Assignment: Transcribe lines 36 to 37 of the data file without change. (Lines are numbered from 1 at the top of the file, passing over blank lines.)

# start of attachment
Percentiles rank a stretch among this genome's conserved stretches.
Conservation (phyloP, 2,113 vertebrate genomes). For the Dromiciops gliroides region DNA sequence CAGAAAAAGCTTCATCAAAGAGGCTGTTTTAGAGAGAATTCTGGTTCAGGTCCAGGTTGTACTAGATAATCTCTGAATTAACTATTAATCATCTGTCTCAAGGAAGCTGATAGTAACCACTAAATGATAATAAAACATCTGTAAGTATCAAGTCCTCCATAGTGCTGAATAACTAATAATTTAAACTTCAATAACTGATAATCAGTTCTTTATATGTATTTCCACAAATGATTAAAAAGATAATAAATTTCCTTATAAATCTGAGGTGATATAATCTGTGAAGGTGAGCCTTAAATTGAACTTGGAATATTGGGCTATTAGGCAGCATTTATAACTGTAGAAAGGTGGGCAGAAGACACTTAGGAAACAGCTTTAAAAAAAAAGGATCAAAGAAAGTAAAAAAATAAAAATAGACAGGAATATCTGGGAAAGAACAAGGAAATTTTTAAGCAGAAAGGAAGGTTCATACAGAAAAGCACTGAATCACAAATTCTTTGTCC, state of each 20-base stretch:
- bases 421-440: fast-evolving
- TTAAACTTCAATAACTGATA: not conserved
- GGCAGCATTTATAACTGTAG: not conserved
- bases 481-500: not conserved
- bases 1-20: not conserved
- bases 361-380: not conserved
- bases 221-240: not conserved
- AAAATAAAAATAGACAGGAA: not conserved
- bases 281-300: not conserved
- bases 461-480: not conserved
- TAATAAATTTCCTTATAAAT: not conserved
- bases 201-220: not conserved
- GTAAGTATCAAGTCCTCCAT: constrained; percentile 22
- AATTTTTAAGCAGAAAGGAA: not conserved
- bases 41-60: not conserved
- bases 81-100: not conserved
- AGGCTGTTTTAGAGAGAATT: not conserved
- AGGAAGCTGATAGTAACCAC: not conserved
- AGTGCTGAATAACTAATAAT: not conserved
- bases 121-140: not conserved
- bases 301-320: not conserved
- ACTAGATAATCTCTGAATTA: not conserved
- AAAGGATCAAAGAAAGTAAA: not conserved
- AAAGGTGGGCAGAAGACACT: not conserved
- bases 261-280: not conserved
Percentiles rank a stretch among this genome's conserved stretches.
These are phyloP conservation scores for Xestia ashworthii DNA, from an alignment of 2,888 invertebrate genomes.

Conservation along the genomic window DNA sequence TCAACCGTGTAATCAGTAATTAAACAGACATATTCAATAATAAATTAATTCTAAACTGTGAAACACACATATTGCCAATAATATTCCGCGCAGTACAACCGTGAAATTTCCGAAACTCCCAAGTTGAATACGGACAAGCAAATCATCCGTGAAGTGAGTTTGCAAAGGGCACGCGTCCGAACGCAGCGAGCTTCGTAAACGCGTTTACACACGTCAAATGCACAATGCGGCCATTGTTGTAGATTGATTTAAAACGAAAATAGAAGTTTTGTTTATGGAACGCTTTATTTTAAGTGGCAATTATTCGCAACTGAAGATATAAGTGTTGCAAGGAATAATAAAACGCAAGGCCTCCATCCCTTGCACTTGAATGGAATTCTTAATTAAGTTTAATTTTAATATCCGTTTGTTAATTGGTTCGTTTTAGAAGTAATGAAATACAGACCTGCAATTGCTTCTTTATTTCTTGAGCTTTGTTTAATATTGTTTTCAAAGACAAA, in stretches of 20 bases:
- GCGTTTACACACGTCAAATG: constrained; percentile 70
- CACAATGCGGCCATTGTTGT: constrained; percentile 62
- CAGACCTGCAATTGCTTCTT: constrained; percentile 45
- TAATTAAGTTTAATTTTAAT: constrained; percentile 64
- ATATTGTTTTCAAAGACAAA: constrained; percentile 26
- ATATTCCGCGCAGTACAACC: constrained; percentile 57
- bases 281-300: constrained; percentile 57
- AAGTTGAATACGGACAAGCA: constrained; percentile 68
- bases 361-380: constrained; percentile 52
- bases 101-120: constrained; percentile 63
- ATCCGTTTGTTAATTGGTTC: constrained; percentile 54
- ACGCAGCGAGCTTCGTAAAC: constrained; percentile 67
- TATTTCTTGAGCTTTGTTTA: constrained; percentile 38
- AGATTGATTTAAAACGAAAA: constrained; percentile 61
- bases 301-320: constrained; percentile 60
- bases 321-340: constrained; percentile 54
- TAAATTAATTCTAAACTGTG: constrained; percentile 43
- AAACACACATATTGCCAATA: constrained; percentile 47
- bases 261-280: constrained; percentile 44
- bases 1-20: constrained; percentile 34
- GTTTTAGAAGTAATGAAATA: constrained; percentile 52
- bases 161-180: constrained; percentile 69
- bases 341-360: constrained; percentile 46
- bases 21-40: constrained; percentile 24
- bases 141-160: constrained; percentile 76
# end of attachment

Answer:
- ATATTCCGCGCAGTACAACC: constrained; percentile 57
- bases 281-300: constrained; percentile 57